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A real nation would not let this happen

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  • A real nation would not let this happen

    We care more about postal service, child care and tax credits for the suburban middle class than we do Aboriginal issues. What kind of a nation are we?
    http://www.macleans.ca/news/canada/a...t-this-happen/
    “You have to dream big. If we want to be a little city, we dream small. If we want to be a big city, we dream big, and this is a big idea.” - Mayor Stephen Mandel, 02/22/2012

  • #2
    I suspect that the long term fix for this problem (renegotiation of treaties to provide a substantial, but final compensation for the occupation of the continent and all other past and present wrongs, and an elimination of all forms of differential treatment going forward) would be horribly unpopular with aboriginals and non-aboriginals alike. No wonder nobody wants to talk about it during an election.

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    • #3
      Ahhh the sandbag thread. I'll bite and start the moral mudslinging.

      First, aboriginals need to start helping themselves...
      Time spent in the Rockies is never deducted from the rest of your life

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      • #4
        Aboriginal issues will start to take a leading role in the future as the rapidly growing Aboriginal population starts to form a key block of voters, especially considering the current trend of "democratic waking up". Previously many Aboriginal people did not vote as it is a tacit acceptance of the colonial system, but now they have had enough and are ready to exert their influence.

        ^ "Pull themselves up by their bootstraps" comments are not helpful. First off, poverty is cyclical. Secondly, there are real fundamental questions about human rights that need to be addressed regarding Aboriginal peoples. Yes, there are corruption problems in some reserves (this is getting better, actually), but that does not negate their rights.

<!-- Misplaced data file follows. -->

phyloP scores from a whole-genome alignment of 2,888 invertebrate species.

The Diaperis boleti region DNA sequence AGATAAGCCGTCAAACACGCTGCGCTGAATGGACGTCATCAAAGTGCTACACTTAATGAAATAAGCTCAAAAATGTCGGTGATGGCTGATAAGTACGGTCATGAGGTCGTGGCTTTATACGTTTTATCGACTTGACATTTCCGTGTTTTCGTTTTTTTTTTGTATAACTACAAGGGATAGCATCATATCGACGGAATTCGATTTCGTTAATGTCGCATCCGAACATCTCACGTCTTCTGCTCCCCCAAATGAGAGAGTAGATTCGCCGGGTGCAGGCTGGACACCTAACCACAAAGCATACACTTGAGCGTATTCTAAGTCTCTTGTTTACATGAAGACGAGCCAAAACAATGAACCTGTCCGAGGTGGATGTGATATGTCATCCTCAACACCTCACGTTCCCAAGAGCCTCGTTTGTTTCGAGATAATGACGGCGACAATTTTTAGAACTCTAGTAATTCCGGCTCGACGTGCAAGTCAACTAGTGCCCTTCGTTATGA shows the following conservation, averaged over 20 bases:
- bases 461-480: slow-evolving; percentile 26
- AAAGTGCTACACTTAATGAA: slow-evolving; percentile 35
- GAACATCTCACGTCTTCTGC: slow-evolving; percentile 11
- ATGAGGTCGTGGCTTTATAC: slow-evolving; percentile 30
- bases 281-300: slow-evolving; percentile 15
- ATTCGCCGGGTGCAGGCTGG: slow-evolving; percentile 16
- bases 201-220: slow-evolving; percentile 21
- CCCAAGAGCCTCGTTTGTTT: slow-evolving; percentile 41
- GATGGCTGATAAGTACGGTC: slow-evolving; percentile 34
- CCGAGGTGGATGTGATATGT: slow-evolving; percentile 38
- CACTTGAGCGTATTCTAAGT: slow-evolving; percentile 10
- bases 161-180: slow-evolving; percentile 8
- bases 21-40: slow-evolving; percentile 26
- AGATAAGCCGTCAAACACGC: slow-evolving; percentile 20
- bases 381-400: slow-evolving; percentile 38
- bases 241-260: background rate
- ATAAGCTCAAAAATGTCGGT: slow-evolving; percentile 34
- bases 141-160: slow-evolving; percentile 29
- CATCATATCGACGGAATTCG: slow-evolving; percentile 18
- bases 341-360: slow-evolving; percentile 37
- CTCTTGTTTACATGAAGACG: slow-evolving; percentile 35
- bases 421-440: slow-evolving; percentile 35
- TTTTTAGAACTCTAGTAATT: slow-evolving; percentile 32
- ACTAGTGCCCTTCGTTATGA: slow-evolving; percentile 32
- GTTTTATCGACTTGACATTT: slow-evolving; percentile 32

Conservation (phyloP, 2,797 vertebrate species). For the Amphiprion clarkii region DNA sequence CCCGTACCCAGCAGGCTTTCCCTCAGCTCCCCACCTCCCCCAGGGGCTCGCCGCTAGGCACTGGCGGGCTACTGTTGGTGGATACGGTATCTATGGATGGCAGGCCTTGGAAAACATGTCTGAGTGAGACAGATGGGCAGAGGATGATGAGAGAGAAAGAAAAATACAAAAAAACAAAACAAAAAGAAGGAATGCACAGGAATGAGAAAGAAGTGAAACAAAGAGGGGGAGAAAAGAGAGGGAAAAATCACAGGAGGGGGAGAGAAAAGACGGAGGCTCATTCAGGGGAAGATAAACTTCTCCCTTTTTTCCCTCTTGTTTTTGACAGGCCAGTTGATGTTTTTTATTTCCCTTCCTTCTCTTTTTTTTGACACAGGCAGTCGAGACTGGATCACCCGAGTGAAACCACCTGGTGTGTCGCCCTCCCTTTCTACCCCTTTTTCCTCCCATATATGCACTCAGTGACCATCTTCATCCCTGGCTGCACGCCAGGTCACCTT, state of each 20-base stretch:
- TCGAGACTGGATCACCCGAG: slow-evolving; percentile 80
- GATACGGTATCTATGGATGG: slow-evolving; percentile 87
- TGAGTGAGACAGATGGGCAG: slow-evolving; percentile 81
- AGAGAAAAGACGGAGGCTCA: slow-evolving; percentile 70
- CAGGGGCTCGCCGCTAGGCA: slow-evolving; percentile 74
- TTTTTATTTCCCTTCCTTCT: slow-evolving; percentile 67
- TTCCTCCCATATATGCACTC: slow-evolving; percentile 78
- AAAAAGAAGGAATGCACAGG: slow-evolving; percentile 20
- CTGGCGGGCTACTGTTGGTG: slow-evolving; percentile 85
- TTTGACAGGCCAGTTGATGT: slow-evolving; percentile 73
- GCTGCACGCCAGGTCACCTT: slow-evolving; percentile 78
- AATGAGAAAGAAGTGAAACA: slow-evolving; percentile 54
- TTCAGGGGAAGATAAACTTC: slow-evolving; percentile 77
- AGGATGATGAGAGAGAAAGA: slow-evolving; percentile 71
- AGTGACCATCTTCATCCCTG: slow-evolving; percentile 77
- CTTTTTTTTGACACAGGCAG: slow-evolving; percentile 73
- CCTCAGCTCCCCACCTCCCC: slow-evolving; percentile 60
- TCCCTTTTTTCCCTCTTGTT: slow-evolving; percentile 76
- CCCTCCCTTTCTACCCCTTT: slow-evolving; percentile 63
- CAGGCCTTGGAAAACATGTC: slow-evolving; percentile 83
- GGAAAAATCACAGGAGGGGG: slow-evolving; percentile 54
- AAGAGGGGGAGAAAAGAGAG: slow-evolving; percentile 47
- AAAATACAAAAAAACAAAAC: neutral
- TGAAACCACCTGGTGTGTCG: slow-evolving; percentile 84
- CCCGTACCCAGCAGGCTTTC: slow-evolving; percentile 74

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        • #5
          That being said, they're less than 6% of the population. 6% voting as a block certainly can swing a number of the closer ridings & races but given that most of the First Nations are rural & surrounded by the types of conservative residents who are most opposed to further reforms & support for them it seems like an uphill battle for them from the get go.
          Giving less of a damn than ever… Can't laugh at the ignorant if you ignore them!

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          • #6
            ^ 15-20 years from now there will be a number of ridings with majority Aboriginal population. They will decide who takes the ridings, especially in Mb and Sask which are predicted to be 20-24 per cent Aboriginal by 2031.

            The other huge influence is the "democratic awakening" we are seeing in this community, as many people warm to the idea of voting. That many people finding their voice would make a huge difference in election results.

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            • #7
              I'd definitely see them having a massive impact in everything up to Provincial level politics, but on a Federal level even if a pro-First Nations cadre swept Saskatchewan, Manitoba & the Territories they'd be at less than 10% of the House of Commons.
              Giving less of a damn than ever… Can't laugh at the ignorant if you ignore them!